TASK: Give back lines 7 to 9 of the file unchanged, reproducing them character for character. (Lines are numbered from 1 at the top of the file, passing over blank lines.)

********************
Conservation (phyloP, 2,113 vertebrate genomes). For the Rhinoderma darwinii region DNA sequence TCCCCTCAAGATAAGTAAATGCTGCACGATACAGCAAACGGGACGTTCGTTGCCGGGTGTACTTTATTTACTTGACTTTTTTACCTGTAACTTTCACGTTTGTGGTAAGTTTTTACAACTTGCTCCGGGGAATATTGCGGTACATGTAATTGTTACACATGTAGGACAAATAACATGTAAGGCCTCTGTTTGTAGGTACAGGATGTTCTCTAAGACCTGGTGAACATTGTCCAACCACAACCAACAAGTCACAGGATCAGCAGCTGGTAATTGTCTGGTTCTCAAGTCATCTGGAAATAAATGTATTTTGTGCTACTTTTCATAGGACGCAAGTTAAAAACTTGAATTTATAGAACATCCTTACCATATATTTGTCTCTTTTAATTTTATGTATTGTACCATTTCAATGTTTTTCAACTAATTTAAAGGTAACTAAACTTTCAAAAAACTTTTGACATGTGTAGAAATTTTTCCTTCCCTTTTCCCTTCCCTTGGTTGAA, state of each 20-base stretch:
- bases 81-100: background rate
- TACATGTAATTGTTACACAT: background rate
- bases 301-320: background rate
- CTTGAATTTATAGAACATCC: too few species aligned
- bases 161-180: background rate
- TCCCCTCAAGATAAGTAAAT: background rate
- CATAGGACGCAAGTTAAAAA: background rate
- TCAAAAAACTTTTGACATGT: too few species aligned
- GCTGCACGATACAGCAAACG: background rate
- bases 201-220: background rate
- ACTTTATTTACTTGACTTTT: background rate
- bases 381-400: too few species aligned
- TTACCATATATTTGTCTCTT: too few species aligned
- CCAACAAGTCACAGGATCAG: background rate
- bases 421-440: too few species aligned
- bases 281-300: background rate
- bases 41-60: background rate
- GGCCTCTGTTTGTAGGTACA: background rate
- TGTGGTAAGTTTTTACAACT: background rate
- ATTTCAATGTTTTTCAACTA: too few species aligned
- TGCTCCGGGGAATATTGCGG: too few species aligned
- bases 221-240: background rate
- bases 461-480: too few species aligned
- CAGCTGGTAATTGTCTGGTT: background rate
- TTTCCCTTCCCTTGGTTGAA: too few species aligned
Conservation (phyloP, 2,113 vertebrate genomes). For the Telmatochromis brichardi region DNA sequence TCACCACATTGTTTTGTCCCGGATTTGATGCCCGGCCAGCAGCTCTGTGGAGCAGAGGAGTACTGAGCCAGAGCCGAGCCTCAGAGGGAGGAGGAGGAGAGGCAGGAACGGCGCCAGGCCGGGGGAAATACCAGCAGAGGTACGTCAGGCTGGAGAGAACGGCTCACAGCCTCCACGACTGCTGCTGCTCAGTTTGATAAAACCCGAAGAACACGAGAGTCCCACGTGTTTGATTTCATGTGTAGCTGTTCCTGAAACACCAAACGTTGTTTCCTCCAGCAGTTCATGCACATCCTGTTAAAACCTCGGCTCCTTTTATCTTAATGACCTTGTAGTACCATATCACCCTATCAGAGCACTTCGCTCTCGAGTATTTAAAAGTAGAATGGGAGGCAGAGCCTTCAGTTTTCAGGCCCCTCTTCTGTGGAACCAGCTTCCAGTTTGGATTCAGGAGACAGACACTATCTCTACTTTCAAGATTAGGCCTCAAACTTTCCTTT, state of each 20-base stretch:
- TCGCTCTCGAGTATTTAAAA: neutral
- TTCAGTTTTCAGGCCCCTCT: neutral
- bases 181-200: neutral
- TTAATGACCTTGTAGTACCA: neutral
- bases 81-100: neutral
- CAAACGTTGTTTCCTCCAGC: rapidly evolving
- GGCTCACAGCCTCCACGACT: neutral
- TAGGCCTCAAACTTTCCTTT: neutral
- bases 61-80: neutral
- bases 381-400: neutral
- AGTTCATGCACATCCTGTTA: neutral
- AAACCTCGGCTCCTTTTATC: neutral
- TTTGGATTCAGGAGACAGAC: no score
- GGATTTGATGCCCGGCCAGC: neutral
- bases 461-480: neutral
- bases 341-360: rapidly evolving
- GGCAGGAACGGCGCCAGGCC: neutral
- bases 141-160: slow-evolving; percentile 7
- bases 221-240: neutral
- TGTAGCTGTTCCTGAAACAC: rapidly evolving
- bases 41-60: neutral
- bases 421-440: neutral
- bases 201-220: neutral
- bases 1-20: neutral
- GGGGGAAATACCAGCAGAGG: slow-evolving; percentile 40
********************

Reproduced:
- TCCCCTCAAGATAAGTAAAT: background rate
- CATAGGACGCAAGTTAAAAA: background rate
- TCAAAAAACTTTTGACATGT: too few species aligned